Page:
The Beatitudes are some of the best known parts of the Bible. They are found in the Sermon on the Mount which, according to John Stott, “is probably the best-known part of the teaching of Jesus, though arguably it is the least understood, and certainly it is the least obeyed.” I’ll just leave this here without any comment.
When we look at the Beatitudes it is tempting to say they only Jesus using hyperbole to make some point but to do so actually misses the point. One of the current buzzwords in business and leadership is “aspirational.” It is unfortunate the word has been taken over and is slowly losing its impact and meaning because it is a useful word. An “aspirational goal” is a goal you are pursuing with the awarenesg that it might be unreachable. It isn’t absurd like the goal to fly to the moon without the aid of any machinery but rather is something that is achievable but very, very hard . . . maybe even virtually impossible. One of the ways to look at the Beatitudes is through the lens of aspirational goals.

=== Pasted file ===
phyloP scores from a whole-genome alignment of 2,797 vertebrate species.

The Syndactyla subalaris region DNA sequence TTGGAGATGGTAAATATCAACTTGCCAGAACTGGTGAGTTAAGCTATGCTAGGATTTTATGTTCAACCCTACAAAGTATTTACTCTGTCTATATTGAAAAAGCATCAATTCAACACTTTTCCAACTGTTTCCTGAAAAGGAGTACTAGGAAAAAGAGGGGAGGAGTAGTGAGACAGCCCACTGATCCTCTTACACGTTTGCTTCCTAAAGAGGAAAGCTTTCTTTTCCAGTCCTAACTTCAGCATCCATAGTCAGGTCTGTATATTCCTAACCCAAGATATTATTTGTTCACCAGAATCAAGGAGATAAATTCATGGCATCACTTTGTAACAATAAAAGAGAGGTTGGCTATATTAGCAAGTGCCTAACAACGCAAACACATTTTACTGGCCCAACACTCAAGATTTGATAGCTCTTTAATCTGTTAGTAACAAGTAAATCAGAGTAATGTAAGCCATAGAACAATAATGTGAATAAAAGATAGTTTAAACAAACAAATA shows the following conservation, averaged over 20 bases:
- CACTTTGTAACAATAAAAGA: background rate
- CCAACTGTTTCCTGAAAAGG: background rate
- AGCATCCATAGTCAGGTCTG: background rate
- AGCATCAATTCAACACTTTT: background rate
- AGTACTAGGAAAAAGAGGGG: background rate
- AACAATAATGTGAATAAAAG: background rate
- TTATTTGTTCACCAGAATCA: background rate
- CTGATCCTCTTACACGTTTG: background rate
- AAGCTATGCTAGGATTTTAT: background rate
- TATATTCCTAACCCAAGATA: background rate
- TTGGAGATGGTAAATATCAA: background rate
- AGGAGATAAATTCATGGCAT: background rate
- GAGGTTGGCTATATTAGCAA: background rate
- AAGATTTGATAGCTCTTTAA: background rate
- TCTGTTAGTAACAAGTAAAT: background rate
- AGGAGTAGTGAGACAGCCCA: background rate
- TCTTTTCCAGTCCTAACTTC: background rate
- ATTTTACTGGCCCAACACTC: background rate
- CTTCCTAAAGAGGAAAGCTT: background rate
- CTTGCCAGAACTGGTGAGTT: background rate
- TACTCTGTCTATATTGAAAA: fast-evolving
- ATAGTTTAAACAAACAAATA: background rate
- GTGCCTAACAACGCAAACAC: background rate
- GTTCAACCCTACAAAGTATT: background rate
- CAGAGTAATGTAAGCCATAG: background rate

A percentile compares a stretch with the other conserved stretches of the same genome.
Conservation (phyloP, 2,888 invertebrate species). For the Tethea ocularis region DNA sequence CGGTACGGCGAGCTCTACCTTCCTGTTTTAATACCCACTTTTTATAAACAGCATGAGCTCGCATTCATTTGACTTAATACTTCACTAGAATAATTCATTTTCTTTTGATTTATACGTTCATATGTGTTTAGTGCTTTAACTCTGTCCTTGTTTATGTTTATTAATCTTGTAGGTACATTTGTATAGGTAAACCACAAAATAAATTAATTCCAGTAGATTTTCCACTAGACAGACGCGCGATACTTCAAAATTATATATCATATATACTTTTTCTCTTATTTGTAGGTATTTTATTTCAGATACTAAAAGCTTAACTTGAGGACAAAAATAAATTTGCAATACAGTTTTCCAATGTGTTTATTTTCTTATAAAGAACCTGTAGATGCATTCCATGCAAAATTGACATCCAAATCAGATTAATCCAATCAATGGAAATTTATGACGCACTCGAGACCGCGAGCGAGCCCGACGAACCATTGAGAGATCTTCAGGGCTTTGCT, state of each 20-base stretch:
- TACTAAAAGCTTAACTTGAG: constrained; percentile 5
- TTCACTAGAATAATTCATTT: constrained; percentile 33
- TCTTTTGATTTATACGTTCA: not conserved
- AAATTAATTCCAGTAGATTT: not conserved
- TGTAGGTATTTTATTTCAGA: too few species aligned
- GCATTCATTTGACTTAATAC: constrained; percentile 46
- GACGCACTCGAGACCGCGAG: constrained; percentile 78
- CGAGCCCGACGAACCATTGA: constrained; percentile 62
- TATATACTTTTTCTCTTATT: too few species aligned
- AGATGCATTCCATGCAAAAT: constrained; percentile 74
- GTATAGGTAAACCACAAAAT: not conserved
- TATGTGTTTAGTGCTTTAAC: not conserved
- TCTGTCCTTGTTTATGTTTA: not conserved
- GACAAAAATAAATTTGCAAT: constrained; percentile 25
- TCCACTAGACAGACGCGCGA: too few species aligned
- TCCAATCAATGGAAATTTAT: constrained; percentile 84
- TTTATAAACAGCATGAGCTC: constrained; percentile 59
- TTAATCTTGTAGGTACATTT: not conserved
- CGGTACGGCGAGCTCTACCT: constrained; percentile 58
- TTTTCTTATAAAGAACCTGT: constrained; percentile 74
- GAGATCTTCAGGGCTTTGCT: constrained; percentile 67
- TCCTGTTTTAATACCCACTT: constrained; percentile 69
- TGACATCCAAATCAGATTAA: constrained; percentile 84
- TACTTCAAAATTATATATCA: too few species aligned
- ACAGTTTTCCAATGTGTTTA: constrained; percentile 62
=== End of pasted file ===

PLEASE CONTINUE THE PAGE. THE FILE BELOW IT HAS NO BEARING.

The sermons are bit shorter this week as we celebrated Holy Communion but I still think there is some useful material in both, let me know if I’m overestimating them.
“Who does that?” Knox Presbyterian (to download, right click and select “Save Link As . . .”)
“Who does that?” St. Mark’s Presbyterian (to download, right click and select “Save Link As . . .”)
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